Twins’ Morneau, Plouffe return to old form
Justin Morneau’s wrist appears to be just fine.
In his second game back from the disabled list after missing time with a sore left wrist, Morneau hit his fifth home run of the season and drove in three runs to help the Minnesota Twins sweep a two-game series Thursday against the Tigers with a 4-3 win in Detroit.
After reaching on an infield single in the first inning against Tigers starter Doug Fister, Morneau hit a two-run homer in the top of the third to put Minnesota ahead 2-0 early. Morneau jumped at the first pitch of the at-bat, a fastball over the plate, and drove it to left-center field.
“I was just trying to be aggressive. He’s usually around the plate. He’s got pretty good sink,” Morneau said of Fister. “… He ends up leaving a fastball up and I put a good swing on it and got just enough of it to get over the fence. We leave here in a good mood, getaway day with a series win.”
It was the first homer surrendered by Fister this season. It was also the first home run Morneau hit to the opposite field this season. His previous four homers all went to right or right-center field. Morneau’s four home runs in his injury-shortened 2011 season were also all to right field.
“Him driving the ball the other way is huge,” said Twins manager Ron Gardenhire. “He starts getting a little pull happy at times. If he’s staying on the ball like that and gets the barrel on it, that’s all he has to do is get a nice swing on it and the ball will fly like that.
“Going opposite field was huge for us, and for him. To see a big smile on the big Canuck’s face is a good thing.”
The home run came one night after Morneau went 1-for-5 with a double in his first game back from the DL. He seemed much more comfortable Thursday, as he finished 2-for-4 with three RBI and a run.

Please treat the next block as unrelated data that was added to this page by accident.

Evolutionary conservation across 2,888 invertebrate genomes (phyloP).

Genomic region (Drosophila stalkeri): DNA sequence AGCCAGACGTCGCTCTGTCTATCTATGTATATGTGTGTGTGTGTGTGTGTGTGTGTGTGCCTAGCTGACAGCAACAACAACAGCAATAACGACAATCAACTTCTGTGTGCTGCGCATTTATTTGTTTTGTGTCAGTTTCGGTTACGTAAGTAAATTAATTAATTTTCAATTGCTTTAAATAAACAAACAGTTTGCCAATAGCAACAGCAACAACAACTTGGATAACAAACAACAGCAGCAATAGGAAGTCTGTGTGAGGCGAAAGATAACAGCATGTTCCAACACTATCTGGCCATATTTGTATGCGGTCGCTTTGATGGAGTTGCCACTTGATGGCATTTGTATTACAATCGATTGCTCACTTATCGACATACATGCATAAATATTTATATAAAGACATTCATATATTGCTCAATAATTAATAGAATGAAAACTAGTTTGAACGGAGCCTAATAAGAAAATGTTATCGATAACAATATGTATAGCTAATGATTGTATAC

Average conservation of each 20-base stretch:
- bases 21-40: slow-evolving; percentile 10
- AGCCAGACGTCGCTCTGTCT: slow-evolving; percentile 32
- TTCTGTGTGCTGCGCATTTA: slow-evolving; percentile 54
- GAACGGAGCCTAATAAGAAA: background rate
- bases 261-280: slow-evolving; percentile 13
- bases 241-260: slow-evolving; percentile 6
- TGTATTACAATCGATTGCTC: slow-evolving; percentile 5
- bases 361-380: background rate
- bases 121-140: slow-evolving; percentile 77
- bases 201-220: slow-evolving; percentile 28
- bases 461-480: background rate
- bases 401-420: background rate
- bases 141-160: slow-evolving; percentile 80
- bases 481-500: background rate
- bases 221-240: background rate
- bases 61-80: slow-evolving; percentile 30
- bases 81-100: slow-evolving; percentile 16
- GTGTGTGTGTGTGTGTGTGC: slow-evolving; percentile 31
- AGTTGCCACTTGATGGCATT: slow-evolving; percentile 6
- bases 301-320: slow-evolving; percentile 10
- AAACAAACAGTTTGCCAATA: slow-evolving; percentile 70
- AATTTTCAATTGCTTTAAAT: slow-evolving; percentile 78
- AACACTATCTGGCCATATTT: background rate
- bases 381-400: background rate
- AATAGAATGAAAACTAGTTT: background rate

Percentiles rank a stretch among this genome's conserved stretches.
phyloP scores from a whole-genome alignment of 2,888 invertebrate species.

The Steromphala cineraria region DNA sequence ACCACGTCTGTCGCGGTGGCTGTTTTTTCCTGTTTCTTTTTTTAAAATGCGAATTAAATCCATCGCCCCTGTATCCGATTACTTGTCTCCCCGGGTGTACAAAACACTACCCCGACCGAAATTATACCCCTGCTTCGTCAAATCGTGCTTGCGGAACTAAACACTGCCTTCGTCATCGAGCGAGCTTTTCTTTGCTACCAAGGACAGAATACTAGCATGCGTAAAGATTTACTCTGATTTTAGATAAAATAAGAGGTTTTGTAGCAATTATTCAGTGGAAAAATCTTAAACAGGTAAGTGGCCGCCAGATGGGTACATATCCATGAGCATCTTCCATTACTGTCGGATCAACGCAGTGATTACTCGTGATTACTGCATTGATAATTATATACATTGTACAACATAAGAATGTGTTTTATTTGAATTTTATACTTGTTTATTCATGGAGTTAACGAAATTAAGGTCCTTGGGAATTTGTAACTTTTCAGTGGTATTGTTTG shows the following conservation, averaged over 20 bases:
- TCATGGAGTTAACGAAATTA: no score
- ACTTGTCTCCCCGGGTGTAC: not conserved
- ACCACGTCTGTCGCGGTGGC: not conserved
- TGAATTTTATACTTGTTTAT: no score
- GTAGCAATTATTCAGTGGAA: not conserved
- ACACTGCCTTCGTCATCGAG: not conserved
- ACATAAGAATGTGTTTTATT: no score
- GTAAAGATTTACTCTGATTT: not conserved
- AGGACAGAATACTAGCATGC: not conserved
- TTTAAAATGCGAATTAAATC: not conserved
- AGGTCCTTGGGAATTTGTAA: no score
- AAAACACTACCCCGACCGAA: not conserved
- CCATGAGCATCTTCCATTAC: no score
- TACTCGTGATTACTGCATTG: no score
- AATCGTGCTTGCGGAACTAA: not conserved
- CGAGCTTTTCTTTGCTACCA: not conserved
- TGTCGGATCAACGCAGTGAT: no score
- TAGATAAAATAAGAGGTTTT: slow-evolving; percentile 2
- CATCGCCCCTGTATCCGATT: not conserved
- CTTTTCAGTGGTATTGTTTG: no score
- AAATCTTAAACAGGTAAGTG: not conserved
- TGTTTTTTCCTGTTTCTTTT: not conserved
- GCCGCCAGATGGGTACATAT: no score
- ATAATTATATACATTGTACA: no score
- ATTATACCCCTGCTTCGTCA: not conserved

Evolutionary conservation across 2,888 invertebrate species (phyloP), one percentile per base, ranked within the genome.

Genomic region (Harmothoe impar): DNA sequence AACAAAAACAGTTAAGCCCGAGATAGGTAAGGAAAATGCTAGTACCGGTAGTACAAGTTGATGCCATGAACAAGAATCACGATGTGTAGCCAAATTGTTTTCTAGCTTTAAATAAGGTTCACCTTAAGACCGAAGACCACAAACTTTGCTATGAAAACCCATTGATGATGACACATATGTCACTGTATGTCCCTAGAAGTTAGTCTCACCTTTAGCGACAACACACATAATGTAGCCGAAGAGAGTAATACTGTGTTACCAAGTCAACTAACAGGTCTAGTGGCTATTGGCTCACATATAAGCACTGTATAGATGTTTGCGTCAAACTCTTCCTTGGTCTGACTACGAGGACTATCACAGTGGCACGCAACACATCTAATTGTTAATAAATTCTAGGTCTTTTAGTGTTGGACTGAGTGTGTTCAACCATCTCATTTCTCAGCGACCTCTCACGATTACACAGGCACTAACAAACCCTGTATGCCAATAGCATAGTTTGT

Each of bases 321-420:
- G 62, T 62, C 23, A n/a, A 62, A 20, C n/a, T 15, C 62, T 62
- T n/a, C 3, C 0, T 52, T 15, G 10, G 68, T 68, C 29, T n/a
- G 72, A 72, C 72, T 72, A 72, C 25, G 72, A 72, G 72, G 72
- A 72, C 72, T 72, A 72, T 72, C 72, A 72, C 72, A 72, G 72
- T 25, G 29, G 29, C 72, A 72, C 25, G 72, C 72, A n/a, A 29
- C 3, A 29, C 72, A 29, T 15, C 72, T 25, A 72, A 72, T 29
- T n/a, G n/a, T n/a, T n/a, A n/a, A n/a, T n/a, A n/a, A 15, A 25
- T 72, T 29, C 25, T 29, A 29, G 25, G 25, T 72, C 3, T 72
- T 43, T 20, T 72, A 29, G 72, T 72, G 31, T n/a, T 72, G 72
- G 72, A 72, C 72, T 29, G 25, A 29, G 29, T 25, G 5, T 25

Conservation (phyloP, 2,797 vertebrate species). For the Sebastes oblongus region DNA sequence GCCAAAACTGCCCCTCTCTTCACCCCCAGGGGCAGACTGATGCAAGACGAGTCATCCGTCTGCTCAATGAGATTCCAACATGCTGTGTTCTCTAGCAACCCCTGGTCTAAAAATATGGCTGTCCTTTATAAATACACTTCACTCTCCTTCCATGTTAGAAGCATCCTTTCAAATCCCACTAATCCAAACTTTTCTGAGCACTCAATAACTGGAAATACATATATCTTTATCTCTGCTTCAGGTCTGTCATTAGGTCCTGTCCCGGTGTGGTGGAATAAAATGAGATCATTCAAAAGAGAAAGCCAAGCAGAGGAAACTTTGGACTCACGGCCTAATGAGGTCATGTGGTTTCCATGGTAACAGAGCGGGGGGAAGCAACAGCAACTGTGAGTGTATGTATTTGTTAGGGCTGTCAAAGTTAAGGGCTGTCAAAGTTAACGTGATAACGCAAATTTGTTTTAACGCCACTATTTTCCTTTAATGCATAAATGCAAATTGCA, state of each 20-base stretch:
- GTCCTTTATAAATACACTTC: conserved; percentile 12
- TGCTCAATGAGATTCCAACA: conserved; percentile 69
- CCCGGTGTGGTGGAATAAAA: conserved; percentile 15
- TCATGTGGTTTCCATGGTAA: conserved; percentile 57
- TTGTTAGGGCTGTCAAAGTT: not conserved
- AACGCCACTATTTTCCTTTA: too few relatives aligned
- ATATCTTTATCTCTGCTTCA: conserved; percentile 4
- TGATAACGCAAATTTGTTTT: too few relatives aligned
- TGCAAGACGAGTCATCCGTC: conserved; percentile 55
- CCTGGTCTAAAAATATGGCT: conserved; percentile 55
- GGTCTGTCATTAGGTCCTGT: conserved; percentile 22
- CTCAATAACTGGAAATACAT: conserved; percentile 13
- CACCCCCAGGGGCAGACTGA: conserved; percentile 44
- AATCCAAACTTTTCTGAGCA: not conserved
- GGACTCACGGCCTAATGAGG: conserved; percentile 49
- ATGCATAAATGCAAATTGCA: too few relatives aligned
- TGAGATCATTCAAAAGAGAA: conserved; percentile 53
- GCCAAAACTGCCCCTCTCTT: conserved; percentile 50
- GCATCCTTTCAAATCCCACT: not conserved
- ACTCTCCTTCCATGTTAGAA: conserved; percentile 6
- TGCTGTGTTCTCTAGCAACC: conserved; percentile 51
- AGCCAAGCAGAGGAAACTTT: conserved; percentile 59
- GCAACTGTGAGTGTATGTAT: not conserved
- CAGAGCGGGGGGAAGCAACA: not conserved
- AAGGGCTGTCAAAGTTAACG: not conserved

In Wednesday’s series opener, Morneau was back at first base. Thursday, he was Minnesota’s designated hitter. Regardless of what position he was playing, Morneau was just happy to be back in the lineup after missing time with the wrist injury.
“The first at-bat (Wednesday), I looked up at the radar gun and I was surprised it didn’t say 115 mph,” Morneau said. “The second at-bat helped me a lot. I went 3-2, fouled off a couple pitches. I saw quite a few pitches, and I think that allowed me to get more comfortable and let me get — I wouldn’t say locked in, but see the ball a little bit better and more comfortable and kind of carry it over to today.”
Just getting back on the field meant it was a successful series for Morneau, but Thursday’s home run and three RBI certainly made it a bit better. And like it was for Morneau, the two-game trip to Detroit was also a bit of a confidence builder for outfielder Trevor Plouffe. No Twins batter had been slumping quite like Plouffe, who entered the series batting just .133 in 22 games.
Yet with one swing of the bat Wednesday, a weight seemed to be lifted off Plouffe’s shoulders as he connected for a two-run home run in the ninth inning against Detroit to help the Twins win 11-7.
One day later, Plouffe went deep again. He followed Morneau’s two-run shot with a solo homer off Fister. After fouling off the first pitch from Fister, Plouffe jumped on an 89 mph fastball and put it in the left field seats for his second home run in his last three at-bats. He was all smiles in the Twins dugout after the solo blast Thursday.
“A big home run by (Morneau), and then Plouffe steps up and bangs another one and gets everybody kind of flowing through there,” Gardenhire said. “… Fister out there, he’s tough. We knew that going in.”
Thanks to the bats of Morneau and Plouffe, the Twins are now riding a two-game wining streak, just the second time they’ve won two in a row this season and the first time since April 11-12. If Morneau and Plouffe can continue to boost the offense, it would be a lift to a Minnesota team that is now 12-26 after Thursday’s win.
“There’s some confidence coming through this clubhouse,” Gardenhire said. “It’s fun. These guys are starting to see it’s pretty fun winning games. Hopefully we’ll carry it from there.”
Kevin Gorg contributed to this report.
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